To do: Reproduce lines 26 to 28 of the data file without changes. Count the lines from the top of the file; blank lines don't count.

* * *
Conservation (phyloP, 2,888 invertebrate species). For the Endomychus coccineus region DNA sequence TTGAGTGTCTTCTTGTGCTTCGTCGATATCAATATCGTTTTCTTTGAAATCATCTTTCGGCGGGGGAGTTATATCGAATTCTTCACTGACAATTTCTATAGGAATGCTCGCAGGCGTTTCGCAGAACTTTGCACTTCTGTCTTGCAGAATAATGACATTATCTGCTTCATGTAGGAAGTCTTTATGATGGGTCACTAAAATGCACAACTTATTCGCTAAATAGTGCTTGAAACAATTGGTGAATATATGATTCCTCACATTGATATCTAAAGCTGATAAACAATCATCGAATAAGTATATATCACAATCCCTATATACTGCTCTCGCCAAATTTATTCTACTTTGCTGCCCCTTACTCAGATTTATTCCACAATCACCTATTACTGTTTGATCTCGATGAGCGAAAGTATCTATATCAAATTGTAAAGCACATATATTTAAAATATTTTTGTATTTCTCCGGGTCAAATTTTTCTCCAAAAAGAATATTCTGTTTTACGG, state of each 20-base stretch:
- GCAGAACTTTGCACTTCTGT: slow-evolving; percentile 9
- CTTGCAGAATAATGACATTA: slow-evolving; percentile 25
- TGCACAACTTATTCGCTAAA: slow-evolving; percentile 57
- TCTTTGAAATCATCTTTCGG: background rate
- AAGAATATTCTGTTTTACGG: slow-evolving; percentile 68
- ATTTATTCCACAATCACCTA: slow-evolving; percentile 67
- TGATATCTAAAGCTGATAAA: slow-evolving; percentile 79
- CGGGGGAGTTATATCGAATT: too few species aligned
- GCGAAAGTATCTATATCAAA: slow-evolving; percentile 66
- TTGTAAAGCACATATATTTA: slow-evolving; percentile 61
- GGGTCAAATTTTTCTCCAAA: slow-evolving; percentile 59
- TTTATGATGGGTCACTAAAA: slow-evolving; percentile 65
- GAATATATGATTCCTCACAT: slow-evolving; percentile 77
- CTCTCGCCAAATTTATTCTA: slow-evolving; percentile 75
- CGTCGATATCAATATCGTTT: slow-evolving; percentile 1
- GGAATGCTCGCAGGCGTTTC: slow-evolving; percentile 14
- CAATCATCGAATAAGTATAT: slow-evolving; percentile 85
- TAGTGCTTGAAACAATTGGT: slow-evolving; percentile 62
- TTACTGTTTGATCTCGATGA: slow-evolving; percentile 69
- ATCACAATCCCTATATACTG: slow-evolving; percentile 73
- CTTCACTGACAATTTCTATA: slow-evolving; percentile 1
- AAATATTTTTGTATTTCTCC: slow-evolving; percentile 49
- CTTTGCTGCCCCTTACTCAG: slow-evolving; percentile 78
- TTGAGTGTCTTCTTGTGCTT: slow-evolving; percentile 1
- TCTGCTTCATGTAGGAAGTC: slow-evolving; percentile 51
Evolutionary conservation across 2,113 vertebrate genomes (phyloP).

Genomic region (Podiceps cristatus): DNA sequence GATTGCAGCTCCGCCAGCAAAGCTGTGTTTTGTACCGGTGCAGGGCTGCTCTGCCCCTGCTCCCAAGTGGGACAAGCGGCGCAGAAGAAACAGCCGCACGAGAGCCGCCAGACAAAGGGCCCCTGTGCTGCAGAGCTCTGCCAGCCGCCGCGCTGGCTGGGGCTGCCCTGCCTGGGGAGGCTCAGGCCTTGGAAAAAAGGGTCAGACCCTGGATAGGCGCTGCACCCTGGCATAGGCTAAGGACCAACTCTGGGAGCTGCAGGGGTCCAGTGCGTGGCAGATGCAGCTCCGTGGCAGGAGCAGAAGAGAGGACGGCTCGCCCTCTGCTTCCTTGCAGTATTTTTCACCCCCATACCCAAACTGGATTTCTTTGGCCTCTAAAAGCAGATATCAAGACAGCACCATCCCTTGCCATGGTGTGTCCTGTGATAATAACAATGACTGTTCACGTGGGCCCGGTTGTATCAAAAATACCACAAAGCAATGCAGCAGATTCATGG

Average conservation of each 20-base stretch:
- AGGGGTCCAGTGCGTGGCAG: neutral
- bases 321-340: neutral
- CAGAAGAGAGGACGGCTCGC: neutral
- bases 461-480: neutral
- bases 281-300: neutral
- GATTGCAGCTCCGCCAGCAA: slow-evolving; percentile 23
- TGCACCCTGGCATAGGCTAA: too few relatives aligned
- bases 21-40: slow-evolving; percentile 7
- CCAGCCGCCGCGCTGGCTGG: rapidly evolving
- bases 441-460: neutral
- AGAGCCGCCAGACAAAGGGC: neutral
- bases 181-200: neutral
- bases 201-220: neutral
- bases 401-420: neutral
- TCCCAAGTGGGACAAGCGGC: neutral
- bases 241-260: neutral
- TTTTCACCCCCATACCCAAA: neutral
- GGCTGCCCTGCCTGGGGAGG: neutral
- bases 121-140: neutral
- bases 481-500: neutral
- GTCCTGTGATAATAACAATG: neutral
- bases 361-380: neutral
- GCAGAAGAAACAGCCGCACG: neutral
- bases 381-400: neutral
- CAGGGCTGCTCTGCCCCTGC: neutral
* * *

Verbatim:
- TCTGCTTCATGTAGGAAGTC: slow-evolving; percentile 51
Evolutionary conservation across 2,113 vertebrate genomes (phyloP).

Genomic region (Podiceps cristatus): DNA sequence GATTGCAGCTCCGCCAGCAAAGCTGTGTTTTGTACCGGTGCAGGGCTGCTCTGCCCCTGCTCCCAAGTGGGACAAGCGGCGCAGAAGAAACAGCCGCACGAGAGCCGCCAGACAAAGGGCCCCTGTGCTGCAGAGCTCTGCCAGCCGCCGCGCTGGCTGGGGCTGCCCTGCCTGGGGAGGCTCAGGCCTTGGAAAAAAGGGTCAGACCCTGGATAGGCGCTGCACCCTGGCATAGGCTAAGGACCAACTCTGGGAGCTGCAGGGGTCCAGTGCGTGGCAGATGCAGCTCCGTGGCAGGAGCAGAAGAGAGGACGGCTCGCCCTCTGCTTCCTTGCAGTATTTTTCACCCCCATACCCAAACTGGATTTCTTTGGCCTCTAAAAGCAGATATCAAGACAGCACCATCCCTTGCCATGGTGTGTCCTGTGATAATAACAATGACTGTTCACGTGGGCCCGGTTGTATCAAAAATACCACAAAGCAATGCAGCAGATTCATGG